We engaged a ferryman to take us to the island of Ling Gong Zhou. Earlier in the month we knew that the HK birders had there seen Swinhoe's Crake - the sight of a bird with a scientific name like "Coturnix exquisitus" was a compelling reason to have a look. Sadly, most of the grass had been harvested, and we missed the crake.
Once, a Chinese Water Deer broke cover from reeds at the waters' edge, and raced greyhound-like out of sight.
We settled instead for Great Bustards in the distance, beyond another host of Whitefronts.
Nigel and I were admiring a pair of Common Mergansers in a creek when we became aware that MT was having conniptions. He pointed out a drake Merganser further back:- "Scaly-sided Merganser !" This was a bird the previous visitors had missed, and seeing it was a surprise in the days before it was more generally known that S-SM breed in the east of Jiangxi. It was great to get our "Bird of the Trip" on Christmas day.
In Po Yang's wide-open landscape the birds were often quite distant, but there were LOTS of them: hundreds of Cranes and literally thousands of swans and geese.
On Boxing Day we wandered over the hillsides to the west of Wucheng. A variety of buntings, Daurian Redstart and Grey-backed Thrushes could be found at the edges of fields and woods.
We paused to count the cranes on the mudflats of Da Hu Chi below. (In fact NJC was delegated to do it, I was "scanning for raptors".. ZZZZZZZ).) We estimated that there were 800 Siberian Cranes in view from this one viewpoint.
Later in the day we were pleasantly surprised to find another lone birder at Reserve HQs. Over dinner Krys Kazmierczak recounted his adventures of the winter, including getting turned away from then "closed" Caohai (a site for Black-necked Crane) in Guizhou Province.
A longish walk out to Mei Xi Hu. Views of Eastern Marsh Harrier, including a nice male and a variety of geese and cranes dropping in to the lake, set among grassy sand dunes to the northeast of Wucheng.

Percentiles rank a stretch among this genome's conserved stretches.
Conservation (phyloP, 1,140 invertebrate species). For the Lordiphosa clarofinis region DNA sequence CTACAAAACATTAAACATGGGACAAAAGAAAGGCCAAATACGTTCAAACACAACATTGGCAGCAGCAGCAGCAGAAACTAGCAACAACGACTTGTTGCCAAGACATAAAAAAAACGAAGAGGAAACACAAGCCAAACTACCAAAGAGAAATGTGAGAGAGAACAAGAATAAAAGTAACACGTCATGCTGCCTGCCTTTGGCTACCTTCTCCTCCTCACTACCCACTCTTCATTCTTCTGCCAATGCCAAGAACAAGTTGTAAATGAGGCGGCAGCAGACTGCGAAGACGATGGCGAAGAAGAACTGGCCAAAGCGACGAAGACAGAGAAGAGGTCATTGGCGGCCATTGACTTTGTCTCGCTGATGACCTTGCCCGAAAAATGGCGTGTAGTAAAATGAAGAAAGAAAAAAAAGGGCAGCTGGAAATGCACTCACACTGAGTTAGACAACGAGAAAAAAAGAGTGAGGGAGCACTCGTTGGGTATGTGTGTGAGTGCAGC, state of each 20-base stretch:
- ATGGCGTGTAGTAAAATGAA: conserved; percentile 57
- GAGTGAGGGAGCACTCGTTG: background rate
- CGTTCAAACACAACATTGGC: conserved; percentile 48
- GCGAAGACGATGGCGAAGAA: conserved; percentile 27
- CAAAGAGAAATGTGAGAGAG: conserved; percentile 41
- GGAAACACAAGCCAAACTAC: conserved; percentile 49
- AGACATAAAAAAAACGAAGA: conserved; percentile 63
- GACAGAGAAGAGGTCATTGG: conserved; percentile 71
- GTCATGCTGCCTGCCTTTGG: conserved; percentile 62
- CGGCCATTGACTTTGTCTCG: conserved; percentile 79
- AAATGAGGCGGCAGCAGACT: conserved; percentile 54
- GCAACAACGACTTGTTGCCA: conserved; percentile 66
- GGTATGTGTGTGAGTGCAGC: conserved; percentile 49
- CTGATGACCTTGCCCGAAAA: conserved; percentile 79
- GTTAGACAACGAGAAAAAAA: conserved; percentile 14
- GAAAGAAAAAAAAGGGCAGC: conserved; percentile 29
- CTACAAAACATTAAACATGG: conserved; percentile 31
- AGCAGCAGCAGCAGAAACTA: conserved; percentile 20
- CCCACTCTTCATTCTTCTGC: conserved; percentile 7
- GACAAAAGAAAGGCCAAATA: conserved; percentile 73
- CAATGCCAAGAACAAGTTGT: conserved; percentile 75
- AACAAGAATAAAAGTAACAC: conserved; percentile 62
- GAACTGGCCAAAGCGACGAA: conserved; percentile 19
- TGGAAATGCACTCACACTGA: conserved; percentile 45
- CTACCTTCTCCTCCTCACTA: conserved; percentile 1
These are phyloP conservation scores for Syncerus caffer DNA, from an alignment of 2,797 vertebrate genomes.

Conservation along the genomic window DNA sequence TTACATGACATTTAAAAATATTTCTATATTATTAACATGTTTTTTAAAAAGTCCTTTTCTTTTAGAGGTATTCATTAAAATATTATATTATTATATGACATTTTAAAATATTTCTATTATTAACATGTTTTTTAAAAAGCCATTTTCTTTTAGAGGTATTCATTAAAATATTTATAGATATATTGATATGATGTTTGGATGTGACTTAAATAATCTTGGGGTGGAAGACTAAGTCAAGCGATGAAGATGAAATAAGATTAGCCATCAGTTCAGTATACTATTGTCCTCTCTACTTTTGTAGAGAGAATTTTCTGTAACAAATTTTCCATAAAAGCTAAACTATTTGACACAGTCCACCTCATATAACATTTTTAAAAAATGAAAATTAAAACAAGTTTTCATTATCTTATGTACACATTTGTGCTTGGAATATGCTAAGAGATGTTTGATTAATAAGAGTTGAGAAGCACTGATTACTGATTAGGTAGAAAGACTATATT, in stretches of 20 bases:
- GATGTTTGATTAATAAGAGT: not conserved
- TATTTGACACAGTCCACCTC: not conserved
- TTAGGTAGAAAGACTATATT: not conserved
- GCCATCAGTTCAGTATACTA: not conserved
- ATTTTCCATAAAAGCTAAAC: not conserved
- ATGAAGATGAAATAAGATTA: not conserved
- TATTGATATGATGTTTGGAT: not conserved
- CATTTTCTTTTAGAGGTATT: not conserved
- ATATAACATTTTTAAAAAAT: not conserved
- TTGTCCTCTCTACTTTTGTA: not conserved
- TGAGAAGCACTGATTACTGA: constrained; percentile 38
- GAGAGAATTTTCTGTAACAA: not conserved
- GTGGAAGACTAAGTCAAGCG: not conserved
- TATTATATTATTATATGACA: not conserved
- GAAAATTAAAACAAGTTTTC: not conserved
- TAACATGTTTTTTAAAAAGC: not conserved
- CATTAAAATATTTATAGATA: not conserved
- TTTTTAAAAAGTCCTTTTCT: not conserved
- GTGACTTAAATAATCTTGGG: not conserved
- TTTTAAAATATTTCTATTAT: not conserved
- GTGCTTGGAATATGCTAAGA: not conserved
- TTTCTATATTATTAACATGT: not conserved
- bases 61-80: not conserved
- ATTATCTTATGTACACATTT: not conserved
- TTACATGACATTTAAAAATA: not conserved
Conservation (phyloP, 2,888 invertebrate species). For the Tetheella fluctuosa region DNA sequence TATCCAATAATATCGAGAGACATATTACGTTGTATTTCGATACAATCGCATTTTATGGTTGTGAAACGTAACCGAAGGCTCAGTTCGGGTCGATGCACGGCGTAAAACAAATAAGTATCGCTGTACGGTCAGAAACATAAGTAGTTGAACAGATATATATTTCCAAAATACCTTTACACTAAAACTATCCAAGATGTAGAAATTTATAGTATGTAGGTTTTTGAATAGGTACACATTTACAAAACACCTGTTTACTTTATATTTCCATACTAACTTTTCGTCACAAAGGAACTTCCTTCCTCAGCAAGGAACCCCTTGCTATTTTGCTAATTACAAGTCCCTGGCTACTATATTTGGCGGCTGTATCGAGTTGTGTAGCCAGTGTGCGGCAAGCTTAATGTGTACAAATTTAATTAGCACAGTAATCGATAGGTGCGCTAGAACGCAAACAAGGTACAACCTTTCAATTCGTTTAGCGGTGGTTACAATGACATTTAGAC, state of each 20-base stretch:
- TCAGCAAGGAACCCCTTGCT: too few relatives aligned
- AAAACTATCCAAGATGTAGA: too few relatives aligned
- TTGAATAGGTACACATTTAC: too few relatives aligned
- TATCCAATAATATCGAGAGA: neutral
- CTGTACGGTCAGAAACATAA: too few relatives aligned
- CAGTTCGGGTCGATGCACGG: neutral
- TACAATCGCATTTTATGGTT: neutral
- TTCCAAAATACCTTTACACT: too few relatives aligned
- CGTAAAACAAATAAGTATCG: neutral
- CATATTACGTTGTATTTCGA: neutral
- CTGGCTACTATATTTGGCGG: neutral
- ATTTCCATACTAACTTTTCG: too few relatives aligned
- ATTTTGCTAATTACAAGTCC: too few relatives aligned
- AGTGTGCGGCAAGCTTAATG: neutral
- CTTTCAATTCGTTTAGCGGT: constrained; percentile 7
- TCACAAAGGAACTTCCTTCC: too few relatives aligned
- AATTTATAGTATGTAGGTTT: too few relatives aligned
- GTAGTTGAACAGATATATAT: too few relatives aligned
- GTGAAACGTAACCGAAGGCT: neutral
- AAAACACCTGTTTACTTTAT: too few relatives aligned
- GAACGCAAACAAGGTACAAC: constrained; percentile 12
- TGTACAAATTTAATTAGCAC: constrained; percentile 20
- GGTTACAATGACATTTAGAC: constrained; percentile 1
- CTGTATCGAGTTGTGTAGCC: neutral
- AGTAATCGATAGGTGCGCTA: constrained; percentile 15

Raptors, as had been remarked upon by others before us, were surprisingly rare at Po Yang. We came across a dead Harrier and a mess of entrails by the riverside. In those days, villagers poisoned the ducks using rice laced with strychnine. The plan was to catch the duck after it had keeled over, and rip the guts out before the poison spread to the duck's flesh. It was apparent that birds of prey eating the discarded duck entrails were perishing as well. There were also examples of human duck-meat consumers dying of strychnine poisoning, but the practice continued.
But the thoughts of this didn't dampen our overall enthusiasm for Po Yang, though. It really did seem like as fine an avian spectacle as one might hope to see anywhere in asia.
Our ferry return to Nanchang proved even more sporting, as we were now going upstream, and the river had had another week to fall even lower. We were getting used to the cold by then, and the hotel in Nanchang didn't seem quite as bad as it had a few days earlier. Also, it must be said, we weren't on the illegal rooftop extension.
We arrived back in Hong Kong, having missed the excesses of Christmas partying, but knowing that New Year would give us a chance to catch up !